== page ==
Financial Crises In Thailand. Presented by: Paramazyan , Savak Miu , Paul. Outline. Introduction Overview Causes of Thai Financial Crises Impacts of the Crises Recovery Strategies Present Situation Conclusion. Introduction. Introduction Kingdom of Thailand .
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Causes of Thai Financial Crises
Impacts of the Crises
A unified Thai kingdom was established in the mid-14th century. Known as Siam until 1939,
Thailand is the only Southeast Asian country never to have been taken over by a European power.
five horizontal bands of red, white, blue, white, and red
Since early 1990s, Thai economy had attracted massive volumes of capital inflow from aboard due to:
Its accommodating economic policies
The recession of European Economy
The stagflation of Japanese economy
The obvious causes that are broadly discussed
Weaknesses in domestic macro-economic fundamentals
Weakness in the Financial System
Financial liberalization and the volatile international capital flows
Speculative Attacks and the Floatation of Baht
Unstable political and social institutions
Highly depreciated baht because the lack of confidence in Thai economy
Massive increase in external debt burden due to high dependency on foreign capital and deeply depreciated baht.
• Stock Market crisis
Portfolio investment drawn out, stock market crash
• Economic recessions
“The Asian Crisis”
Depreciation of exchange rates
Financial institution crises
Stock markets collapses
International investors’ lack of confidence as they think that similar problems (chronic current account deficit and weak financial system) will also occur in other countries such as Malaysia, Indonesia, Philippines and South Korea.
For other countries with better financial structure such as Japan, Hong Kong and Singapore, they suffer because of contagious effects.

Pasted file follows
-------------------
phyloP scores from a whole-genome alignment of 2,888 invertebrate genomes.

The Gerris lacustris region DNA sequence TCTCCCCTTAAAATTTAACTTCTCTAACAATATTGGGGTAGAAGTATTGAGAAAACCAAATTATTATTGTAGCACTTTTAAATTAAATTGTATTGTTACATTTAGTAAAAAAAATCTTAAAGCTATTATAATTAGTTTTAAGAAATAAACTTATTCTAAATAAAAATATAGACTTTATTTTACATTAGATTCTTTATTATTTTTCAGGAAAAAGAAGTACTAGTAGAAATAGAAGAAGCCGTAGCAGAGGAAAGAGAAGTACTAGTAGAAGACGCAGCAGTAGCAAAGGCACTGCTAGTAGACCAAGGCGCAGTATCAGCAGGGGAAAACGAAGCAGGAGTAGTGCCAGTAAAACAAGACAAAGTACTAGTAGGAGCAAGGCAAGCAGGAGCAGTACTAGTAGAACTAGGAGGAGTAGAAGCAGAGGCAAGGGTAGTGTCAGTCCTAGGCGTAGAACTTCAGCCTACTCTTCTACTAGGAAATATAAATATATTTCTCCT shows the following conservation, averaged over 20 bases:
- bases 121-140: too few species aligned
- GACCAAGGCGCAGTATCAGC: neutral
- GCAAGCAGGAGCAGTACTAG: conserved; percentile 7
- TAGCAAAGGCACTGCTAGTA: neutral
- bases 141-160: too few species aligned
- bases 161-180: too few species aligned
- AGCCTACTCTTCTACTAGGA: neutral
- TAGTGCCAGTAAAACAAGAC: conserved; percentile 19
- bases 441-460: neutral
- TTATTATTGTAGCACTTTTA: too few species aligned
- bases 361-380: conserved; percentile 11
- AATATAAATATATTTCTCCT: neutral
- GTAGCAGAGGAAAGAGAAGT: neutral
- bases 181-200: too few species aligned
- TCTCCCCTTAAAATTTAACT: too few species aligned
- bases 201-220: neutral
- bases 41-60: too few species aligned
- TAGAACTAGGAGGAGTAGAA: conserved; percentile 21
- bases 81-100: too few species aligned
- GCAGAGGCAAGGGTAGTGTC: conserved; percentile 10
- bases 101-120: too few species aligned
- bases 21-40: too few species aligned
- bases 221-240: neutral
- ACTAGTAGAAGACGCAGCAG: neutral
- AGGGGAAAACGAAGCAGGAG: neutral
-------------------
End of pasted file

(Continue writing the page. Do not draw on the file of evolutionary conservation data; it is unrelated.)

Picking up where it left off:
IMF Assistance to Thailand During the Crises
IMF support = USD 4 Billion
Bilateral and Multilateral Support
= USD 13.2 Billion
Total = USD 17.2 Billion
This aimed to
Stop further capital outflows as well as regain the market confidence during the shock
turn around the foreign reserve position
Financial Sector Restructuring
This policy aimed to strengthen the banking system by closing possible loopholes on facilitating new credits by hurting as least people as possible
The rapid spread of the Asian crisis and chronic recession bringing a larger than expected depreciation of the Baht, a sharp economic downturn and adverse regional economic developments—warranted revisions to the Thai program. The revisions were undertaken through a series of program reviews conducted in close consultation with the Thai authorities.
In July 2003, Thailand repaid its final US$1.51bn batch of outstanding debts from US$17.2bn IMF bailout package. The repayment came two years ahead of schedule.
Real GDP growth reached a strong 6.7% in 2003, leaded by domestic consumption and export.
Expansionary economic policy, coupled with the expected upturn in the global economy, are expected to drive growth higher in 2004 to an average of 7.7%.
The economy is slowed down to a still respectable 4.9% in 2005, owing to some upward movement in interest rates and rising concern about the government’s off-budge liabilities.
Household consumption is currently at an all-time high as a results of high levels of consumer confidence.
Investment growth is recovering, primarily in the form of property development.
Export growth will rise, but import growth is expected to grow at a faster pace.
With a well-developed infrastructure, a free-enterprise economy, generally pro-investment policies, and strong export industries, Thailand enjoyed solid growth from 2000 to 2008 - averaging more than 4% per year - as it recovered from the Asian financial crisis of 1997-98. Thai exports - mostly machinery and electronic components, agricultural commodities, and jewelry - continue to drive the economy, accounting for as much as three-quarters of GDP. The global financial crisis of 2008-09 severely cut Thailand's exports, with most sectors experiencing double-digit drops. In 2009, the economy contracted about 2.8%. The Thai government is focusing on financing domestic infrastructure projects and stimulus programs to revive the economy, as external trade is still recovering and persistent internal political tension and investment disputes threaten to damage the investment climate